A sound familiar to all firefighters can be heard in the common room at Station 21 of South Metro Fire Rescue (SMFR) – flowing water. However, the sound might not be coming from something you’d typically associate with firefighters. The water is flowing through an indoor hydroponic farm. Every month the firefighters at Station 21 are growing their own fresh food in a Flex Farm.
SMFR is the largest fire emergency service in Colorado. Their territory spans 300 square miles in Arapahoe, Douglas, and Jefferson counties. With 30 stations in the south metro area, SMFR provides emergency and prevention services to approximately 540,000 residents and thousands more who travel into their communities each day.
FIREFIGHTERS AS HYDROPONIC FARMERS
Why are firefighters in Colorado moonlighting as farmers? Firefighters have one of the most physically and mentally demanding jobs. Their overall wellness is crucial when it comes to their ability to perform in often dangerous and stressful situations. Having access to nutritious food and understanding nutrition is important to a firefighter’s overall wellness. This helps them create and maintain healthy eating habits that support firefighter training, work demands, fitness goals, and long-term health. SMFR understands this and has invested in the well-being of their firefighters by establishing a comprehensive Wellness Program.
Garrett Stowall, a firefighter at Station 21 leads the indoor hydroponic farm initiative for SMFR. He first heard about Flex Farms through a connection with the Milwaukee Fire Department, who uses the indoor hydroponic farms as a point for community engagement. The Milwaukee stations grow fresh food in the Flex Farms and then donate to local hunger relief organizations. Garrett saw an opportunity to bring that type of hydroponic farming experience to his station and community.
PILOT HYDROPONIC FARM PROGRAM AT STATION 21
The decision to start with one Flex Farm at Station 21 is to test to see if there is enough buy-in from the firefighters to maintain and consume the produce grown in the hydroponic farm. So far, the results have been very promising. Garrett admits there was some skepticism among the team at first. However, that quickly vanished once they saw their lettuce crop growing on the hydroponic farm. The conversation turned from doubt to curiosity and enthusiasm.
To start, the firefighters at Station 21 have incorporated hydroponically grown greens into their common meal schedule. They hope by doing this, it introduces the greens in a way that isn’t disruptive to their day-to-day, while encouraging them to think of other ways to incorporate fresh produce into their diets, such as adding a side salad to a meal. With their hydroponically grown basil, they are already thinking creatively about recipes such as pesto that they can use in-house and give to other stations for them to try. Kelcey Bailey, the Performance Nutritionist for SMFR is also developing nutrition plans and new recipes using the greens to boost the nutrition of their regular meals.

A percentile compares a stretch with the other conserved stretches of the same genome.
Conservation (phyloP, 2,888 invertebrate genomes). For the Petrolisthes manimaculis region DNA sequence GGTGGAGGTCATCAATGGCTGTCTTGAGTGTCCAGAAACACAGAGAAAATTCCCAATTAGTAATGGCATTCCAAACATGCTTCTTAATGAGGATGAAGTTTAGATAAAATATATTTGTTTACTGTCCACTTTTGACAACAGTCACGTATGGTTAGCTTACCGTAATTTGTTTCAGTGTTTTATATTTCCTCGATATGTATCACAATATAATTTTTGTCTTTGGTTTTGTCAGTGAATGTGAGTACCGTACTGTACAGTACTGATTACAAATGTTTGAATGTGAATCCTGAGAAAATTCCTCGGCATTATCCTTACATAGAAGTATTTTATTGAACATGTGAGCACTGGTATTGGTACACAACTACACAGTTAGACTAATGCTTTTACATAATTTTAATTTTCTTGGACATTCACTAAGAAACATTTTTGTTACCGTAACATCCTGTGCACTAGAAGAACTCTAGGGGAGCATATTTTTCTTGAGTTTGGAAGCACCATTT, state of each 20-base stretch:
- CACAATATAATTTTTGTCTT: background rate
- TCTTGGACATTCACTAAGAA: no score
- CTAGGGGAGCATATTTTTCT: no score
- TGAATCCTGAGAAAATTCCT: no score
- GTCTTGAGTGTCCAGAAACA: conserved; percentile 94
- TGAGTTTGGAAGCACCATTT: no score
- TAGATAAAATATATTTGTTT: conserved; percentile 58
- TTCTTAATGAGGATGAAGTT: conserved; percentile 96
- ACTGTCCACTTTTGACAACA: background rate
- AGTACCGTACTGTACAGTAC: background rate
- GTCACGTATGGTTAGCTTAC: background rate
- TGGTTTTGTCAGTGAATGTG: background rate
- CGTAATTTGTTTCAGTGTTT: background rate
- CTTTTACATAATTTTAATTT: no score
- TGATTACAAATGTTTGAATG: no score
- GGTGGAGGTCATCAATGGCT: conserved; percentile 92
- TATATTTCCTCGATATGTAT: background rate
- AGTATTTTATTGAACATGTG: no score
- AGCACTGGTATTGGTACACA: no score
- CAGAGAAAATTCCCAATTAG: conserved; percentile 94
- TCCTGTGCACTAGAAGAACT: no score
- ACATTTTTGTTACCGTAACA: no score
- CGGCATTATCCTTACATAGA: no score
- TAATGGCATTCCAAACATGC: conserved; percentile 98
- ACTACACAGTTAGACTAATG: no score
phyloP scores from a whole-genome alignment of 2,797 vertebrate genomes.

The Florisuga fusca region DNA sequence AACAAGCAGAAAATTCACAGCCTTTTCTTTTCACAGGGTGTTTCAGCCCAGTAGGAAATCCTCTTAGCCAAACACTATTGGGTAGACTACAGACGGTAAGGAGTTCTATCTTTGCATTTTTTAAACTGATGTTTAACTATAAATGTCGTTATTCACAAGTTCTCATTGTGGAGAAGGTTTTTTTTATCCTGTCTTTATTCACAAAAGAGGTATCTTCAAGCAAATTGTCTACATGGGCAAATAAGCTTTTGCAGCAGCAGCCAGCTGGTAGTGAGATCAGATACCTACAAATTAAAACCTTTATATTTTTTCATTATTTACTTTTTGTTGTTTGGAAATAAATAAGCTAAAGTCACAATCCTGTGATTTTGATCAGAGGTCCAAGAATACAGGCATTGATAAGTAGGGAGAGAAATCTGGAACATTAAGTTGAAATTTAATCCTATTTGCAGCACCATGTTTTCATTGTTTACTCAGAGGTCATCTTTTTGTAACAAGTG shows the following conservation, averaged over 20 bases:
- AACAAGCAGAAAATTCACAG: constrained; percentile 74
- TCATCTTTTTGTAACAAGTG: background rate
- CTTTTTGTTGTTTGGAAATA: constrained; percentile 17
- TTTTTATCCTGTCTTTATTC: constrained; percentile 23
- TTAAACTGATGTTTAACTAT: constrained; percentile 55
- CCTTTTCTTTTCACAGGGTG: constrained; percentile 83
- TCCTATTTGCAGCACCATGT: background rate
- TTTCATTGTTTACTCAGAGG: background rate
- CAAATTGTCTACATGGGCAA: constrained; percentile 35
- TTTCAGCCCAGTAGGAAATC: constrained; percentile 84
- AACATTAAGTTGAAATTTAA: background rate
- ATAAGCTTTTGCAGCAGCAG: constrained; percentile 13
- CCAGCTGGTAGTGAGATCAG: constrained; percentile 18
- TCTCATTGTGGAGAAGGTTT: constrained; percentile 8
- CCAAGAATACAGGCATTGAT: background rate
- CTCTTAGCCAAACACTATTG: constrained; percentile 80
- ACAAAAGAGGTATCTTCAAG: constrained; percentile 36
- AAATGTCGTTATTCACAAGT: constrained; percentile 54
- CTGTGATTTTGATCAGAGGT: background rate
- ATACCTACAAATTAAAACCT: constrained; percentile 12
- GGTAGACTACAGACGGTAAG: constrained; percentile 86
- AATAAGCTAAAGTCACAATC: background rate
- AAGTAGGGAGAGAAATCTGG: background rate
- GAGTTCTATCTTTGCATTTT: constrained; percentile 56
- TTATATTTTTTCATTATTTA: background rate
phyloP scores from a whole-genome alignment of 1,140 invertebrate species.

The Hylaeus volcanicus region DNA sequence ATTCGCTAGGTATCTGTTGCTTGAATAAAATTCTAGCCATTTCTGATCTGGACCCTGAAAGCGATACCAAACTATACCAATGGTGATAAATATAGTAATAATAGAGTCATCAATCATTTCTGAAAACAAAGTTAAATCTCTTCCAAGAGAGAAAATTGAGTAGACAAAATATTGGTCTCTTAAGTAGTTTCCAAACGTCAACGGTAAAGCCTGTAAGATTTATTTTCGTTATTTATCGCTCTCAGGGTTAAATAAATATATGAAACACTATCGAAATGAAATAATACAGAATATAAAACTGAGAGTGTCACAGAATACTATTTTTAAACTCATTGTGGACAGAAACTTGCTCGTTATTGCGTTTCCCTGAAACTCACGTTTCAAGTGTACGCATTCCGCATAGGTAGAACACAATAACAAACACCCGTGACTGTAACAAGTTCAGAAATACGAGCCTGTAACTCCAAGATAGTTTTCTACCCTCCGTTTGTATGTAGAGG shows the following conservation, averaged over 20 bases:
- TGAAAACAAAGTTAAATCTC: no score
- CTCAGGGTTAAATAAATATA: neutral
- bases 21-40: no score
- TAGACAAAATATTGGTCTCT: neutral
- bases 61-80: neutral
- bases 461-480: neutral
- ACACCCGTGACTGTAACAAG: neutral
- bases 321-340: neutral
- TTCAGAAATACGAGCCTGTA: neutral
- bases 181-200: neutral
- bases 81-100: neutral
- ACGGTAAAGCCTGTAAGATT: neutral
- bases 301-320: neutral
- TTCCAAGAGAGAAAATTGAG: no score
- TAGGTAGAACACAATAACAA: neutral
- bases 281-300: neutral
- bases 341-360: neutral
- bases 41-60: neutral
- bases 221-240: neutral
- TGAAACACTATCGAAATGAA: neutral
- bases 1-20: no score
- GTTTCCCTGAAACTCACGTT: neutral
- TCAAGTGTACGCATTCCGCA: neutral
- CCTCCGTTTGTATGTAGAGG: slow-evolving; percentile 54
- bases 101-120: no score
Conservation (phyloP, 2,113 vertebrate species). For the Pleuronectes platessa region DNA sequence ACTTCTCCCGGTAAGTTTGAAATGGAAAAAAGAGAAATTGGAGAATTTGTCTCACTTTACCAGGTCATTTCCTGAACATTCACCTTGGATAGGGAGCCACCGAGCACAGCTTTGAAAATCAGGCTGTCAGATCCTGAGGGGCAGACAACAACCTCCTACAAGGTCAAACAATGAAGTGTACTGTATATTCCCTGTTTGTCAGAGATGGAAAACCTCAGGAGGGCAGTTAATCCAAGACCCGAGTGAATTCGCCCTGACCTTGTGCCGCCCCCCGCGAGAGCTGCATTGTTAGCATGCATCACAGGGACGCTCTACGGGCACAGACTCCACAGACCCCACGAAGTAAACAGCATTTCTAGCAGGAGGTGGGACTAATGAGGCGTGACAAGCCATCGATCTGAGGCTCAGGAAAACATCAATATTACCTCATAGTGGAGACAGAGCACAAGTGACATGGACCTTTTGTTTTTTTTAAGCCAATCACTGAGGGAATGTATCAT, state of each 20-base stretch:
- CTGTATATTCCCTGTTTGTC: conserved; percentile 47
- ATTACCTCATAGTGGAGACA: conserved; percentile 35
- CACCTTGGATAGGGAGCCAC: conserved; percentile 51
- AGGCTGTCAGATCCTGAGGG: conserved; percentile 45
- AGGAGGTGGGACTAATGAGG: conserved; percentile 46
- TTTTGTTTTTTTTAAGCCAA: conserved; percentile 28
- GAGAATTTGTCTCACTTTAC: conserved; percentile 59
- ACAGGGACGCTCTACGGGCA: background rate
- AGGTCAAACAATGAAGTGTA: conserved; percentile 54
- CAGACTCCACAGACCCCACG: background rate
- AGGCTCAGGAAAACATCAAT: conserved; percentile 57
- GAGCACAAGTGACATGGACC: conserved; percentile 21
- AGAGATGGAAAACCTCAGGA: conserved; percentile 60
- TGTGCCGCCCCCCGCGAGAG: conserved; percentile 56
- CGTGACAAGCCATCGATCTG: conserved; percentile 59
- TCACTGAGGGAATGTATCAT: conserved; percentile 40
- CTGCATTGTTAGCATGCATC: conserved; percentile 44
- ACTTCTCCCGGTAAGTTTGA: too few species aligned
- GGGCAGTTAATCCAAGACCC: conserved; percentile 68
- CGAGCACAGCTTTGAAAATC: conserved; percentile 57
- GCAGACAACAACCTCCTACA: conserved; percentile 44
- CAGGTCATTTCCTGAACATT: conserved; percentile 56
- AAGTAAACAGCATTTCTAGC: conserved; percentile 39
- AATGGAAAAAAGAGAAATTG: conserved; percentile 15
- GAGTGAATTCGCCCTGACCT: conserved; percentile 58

A PHASED APPROACH TO EXPANDING HYDROPONIC FARMING
The Flex Farm at Fire Station 21 is a pilot program for SMFR. The goal is to bring indoor farms into every fire station to provide a continuous supply of fresh, nutritious food to support the wellness of the firefighters. But it won’t end there. Like the Milwaukee stations, SMFR hopes to produce enough fresh food to supply their wellness program and engage with their community through donations to local hunger relief organizations. In collaboration with other stakeholders in SMFR, Garrett outlined a three-phase approach to this program.
Phase 1: Learning how to farm with the Flex Farm. Demonstrate that the Flex Farm grows plenty of fresh food to support all the firefighters at one station.
Phase 2: Share the results and build community buy-in around firefighters growing their own food, at their stations, to encourage donations for additional Flex Farms.
Phase 3: Purchase enough Flex Farms to support the station and provide regular donations to hunger relief organizations throughout SMFR territory.
They also hope to include the community in their indoor hydroponic farming program by engaging with local schools to have students see the farms and learn about what they are doing with the fresh food.
Overall, the firefighters at Station 21 are enthusiastic about their new roles as hydroponic farmers. They have found the Flex Farm to be easy to maintain and it doesn’t add another thing to their already busy schedules. The Flex Farm has inspired them to focus more on healthy eating and to be creative with their cooking. With a couple of leafy green harvests under their belt, Garrett and the team now are looking to experiment with different varieties such as cilantro, cherry tomatoes, and jalapeño peppers. They are well on their way to harvesting delicious ingredients to make a fiery salsa!
Author: Megan Pirelli, Brand Content Director